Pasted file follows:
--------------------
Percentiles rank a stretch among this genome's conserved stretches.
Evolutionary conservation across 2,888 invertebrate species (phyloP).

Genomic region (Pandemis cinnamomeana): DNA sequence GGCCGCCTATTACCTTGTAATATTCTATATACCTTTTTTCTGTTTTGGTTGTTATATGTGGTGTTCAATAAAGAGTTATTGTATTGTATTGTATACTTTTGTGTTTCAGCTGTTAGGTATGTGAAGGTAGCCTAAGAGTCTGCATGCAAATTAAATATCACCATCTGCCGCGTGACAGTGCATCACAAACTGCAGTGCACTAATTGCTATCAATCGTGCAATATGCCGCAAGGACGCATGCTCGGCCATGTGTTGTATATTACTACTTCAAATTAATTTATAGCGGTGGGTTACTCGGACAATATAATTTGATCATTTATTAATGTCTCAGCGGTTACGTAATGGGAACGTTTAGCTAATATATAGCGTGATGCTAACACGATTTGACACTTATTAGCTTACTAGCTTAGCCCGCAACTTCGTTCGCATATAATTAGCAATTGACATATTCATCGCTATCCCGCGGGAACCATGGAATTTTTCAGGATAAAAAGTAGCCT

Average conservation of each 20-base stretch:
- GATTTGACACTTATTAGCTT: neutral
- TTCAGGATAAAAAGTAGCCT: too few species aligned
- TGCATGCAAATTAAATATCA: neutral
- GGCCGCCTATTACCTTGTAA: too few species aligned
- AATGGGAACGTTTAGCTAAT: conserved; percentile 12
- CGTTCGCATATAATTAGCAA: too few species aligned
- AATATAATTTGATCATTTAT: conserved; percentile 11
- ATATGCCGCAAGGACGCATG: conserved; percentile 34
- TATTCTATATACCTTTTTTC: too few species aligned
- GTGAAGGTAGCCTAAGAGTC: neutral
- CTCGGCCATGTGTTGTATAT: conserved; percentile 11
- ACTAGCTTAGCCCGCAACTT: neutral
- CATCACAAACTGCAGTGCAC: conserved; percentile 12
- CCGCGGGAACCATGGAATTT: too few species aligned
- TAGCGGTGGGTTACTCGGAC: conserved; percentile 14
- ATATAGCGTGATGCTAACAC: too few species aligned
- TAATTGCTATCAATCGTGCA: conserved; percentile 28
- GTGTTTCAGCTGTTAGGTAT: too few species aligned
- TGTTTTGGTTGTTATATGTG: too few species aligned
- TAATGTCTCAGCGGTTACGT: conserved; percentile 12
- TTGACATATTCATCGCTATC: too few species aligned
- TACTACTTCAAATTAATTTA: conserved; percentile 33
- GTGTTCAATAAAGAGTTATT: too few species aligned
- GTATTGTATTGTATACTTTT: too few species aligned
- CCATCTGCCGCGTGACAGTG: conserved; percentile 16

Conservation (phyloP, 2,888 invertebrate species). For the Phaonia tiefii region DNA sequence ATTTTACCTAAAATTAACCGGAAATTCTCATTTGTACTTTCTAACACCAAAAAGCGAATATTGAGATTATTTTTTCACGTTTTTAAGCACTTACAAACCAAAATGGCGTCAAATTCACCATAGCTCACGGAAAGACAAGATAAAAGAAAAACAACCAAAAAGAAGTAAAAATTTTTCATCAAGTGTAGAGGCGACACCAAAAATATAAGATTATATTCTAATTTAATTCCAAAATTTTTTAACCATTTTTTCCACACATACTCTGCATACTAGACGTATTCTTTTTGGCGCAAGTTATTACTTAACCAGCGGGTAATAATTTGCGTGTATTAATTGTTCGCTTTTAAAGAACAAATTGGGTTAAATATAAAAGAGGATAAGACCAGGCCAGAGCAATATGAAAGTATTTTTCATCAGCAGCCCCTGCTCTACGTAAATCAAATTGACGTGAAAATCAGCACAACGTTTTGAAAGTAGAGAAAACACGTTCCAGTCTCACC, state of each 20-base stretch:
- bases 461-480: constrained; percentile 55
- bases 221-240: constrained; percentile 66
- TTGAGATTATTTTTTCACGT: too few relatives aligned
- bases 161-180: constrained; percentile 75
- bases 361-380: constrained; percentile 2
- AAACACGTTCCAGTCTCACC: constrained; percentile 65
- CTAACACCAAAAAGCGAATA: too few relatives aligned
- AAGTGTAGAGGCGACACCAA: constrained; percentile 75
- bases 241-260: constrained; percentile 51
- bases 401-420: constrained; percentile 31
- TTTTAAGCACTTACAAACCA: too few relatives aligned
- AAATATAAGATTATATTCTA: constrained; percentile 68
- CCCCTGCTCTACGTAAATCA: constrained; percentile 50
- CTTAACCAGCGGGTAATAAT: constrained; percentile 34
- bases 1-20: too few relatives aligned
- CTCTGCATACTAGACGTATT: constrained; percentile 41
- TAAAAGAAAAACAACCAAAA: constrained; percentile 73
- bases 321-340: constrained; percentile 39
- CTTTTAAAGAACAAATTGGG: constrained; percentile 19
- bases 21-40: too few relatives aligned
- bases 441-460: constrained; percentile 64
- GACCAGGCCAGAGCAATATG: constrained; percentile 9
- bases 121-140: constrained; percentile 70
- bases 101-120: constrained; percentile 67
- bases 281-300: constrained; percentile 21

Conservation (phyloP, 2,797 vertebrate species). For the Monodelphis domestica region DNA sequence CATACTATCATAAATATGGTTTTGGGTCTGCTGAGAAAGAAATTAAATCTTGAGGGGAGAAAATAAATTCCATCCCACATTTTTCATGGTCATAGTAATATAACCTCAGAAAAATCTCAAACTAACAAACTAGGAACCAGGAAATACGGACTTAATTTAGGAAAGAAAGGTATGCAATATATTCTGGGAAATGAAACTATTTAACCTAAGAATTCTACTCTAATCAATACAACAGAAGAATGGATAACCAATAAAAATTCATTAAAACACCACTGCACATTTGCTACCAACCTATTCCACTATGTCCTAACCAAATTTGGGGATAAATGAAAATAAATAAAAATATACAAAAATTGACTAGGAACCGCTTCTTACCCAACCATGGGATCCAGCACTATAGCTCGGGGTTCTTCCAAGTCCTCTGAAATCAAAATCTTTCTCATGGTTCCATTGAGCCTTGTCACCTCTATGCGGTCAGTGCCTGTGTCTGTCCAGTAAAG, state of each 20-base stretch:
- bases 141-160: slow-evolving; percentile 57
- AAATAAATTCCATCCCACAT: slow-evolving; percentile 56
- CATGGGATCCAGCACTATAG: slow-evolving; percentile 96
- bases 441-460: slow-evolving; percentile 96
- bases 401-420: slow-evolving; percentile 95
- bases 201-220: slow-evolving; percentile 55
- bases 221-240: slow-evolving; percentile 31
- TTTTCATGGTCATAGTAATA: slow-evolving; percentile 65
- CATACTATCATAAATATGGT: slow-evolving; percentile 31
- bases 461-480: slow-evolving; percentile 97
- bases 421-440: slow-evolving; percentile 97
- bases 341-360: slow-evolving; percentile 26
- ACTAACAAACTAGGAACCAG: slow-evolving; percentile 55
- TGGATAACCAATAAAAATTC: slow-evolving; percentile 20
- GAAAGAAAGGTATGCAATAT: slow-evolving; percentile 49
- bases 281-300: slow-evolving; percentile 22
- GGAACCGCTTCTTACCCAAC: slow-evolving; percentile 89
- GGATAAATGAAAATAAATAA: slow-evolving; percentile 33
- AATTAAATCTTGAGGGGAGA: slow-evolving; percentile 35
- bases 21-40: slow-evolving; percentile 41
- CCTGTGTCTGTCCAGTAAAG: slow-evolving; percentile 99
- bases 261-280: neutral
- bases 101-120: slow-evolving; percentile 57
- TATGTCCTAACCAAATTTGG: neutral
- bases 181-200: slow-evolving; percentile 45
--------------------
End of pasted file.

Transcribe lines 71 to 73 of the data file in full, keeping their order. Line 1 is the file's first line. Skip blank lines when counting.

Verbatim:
- GAAAGAAAGGTATGCAATAT: slow-evolving; percentile 49
- bases 281-300: slow-evolving; percentile 22
- GGAACCGCTTCTTACCCAAC: slow-evolving; percentile 89